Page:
Not sure if this was mentioned, but another point is that as a grad student, you may at some point hold a position of power over the undergraduate or people in their social circle whom you both associate with. For example if you were TAing, or managing a lab where the undergrad or people in her/his social circle were either your students or research assistants. An imbalanced relationship in this context may blur the lines of consent.

Oh yeah, power difference is wrong

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I'm from China and have been in the US for 6 years (college, gap year, now grad school). I've seen a similar thread on TGC and I actually posted a thread on my personal FB to get more responses from my American friends. It was quite a shocker to me how dating people of a different age group/life phase is frowned upon in the US. I personally see nothing wrong (meaning, neither morally wrong nor instinctively "creepy/gross") with socializing with or dating someone much younger/older, and tbh if I see a couple like that my first reaction would be "it's is so sweet and inspiring that they're working through their differences to be together".

I also feel that Americans think of college kids as "kids" way more than what I'm used to; I pretty much see everyone in higher education as a proper adult. Any relationship can be abusive, and a significant gap in a number of things (maturity, experience with dating, socioeconomic status) could make it more prone to turning bad, but if you're someone who will watch out for these things and are not in it to take advantage or be taken advantage of, then I wouldn't let any of those things ruin a good relationship. If you like fencing and the fencing club takes anyone from undergrad to faculty, I don't see why you can't go to the end-of-the-year BBQ just because there might be undergrads there. 

I do agree with some others on this thread that you'd need to consider (1) if you might ever hold unfair influence over someone due to academic/professional roles, and (2) how others may look at you in general. It doesn't necessarily mean you need to change how you pursue relationships, but rather to understand how it impacts how others see you.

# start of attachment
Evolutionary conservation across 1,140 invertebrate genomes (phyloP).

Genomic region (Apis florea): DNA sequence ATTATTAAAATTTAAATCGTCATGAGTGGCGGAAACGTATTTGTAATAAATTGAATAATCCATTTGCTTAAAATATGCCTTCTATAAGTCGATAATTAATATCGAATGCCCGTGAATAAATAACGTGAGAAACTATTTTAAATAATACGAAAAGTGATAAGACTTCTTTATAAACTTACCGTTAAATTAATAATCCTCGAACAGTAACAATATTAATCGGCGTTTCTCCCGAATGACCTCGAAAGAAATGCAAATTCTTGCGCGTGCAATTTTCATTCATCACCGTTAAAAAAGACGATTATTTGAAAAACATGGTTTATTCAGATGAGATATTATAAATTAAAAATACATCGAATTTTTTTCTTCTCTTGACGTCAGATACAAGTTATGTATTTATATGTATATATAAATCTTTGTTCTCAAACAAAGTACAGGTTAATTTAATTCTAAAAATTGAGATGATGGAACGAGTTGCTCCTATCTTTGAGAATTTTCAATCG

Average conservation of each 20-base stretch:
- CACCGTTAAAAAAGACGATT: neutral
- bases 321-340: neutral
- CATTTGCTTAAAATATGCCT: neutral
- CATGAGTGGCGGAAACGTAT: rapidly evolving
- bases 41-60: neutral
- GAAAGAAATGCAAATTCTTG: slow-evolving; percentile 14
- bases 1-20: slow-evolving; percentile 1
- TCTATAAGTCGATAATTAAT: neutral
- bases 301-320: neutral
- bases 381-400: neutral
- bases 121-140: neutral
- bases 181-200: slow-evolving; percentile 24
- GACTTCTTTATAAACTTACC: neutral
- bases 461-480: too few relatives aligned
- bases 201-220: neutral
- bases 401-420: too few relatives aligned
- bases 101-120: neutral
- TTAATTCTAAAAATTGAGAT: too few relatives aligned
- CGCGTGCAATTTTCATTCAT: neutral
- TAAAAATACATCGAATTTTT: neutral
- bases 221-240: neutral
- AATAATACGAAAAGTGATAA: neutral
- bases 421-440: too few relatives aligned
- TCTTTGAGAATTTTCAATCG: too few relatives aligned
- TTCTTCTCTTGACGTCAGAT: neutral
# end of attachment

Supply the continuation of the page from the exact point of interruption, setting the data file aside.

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As others mentioned, I don't believe it's the inherit act of dating an undergrad that's "wrong," and depending on the school, no one will blink an eye. I think it's about compatibility of two people. Of course, in grad school you're considered more mature, and if you're going out to frat parties every weekend with your undergrad girlfriend, people will probably look down on you, but that's more about going to frat parties every weekend -- your maturity.

Additionally, you're more likely to connect with people in your environment since you'll spend A LOT of time with them. In grad school, I had two GAships, meaning I worked 20 hours/week on top of classes. My GAships were teaching and working in the university's writing center. Most of the hours for "teaching" were spent in the group office with 20-30 other people. That's just where we hung out basically any time we were on campus. Because we were around each other, had classes together, and were going through the same things, we became friends. It was mostly straight women and gay men, so there were no relationships... I probably had my best friendships in the UWC, though, and they were with undergrads. The undergrads working at the UWC often wanted to go to grad school or were nontraditional students. Therefore, they felt more "on-level" and we hung out at work and beyond. I don't think anyone would have blinked if a grad student dated one of them.

All in all, as long as you're compatible with someone, I don't think it's a big deal to date a junior or sophomore. Someone 18-20 is a little different since they're practically still children and figuring out how to be adults, what to do with themselves, etc. (at least in the US). Although the age difference doesn't seem like a lot, it's like a 20-year-old dating a 16-year-old: weird.